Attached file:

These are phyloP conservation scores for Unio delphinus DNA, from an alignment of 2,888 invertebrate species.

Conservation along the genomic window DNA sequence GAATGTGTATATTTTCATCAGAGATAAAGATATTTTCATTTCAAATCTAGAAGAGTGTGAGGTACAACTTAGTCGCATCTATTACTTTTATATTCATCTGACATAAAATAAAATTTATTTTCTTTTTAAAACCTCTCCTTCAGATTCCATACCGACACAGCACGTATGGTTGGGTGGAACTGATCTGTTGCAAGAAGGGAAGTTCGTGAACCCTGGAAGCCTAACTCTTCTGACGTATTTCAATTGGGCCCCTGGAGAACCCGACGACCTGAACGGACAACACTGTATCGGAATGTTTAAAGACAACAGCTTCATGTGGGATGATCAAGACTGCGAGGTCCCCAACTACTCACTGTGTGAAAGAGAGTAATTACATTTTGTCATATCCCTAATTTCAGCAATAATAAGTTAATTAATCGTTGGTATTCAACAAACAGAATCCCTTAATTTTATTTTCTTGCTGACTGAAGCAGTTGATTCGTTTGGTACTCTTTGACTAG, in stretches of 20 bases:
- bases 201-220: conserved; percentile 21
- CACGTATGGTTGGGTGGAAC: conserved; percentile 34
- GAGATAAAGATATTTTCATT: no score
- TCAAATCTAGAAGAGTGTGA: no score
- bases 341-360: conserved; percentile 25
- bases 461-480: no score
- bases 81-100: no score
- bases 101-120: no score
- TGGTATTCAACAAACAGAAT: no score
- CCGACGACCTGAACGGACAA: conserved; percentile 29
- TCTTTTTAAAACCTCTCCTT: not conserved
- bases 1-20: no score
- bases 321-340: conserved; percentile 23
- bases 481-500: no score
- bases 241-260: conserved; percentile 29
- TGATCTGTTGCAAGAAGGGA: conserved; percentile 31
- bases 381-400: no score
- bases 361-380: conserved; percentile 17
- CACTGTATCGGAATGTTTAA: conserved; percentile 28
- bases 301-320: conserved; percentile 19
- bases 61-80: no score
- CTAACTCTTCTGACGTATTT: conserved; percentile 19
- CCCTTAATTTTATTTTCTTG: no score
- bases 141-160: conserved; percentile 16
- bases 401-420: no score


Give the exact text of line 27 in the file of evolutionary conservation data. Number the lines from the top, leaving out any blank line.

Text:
- bases 401-420: no score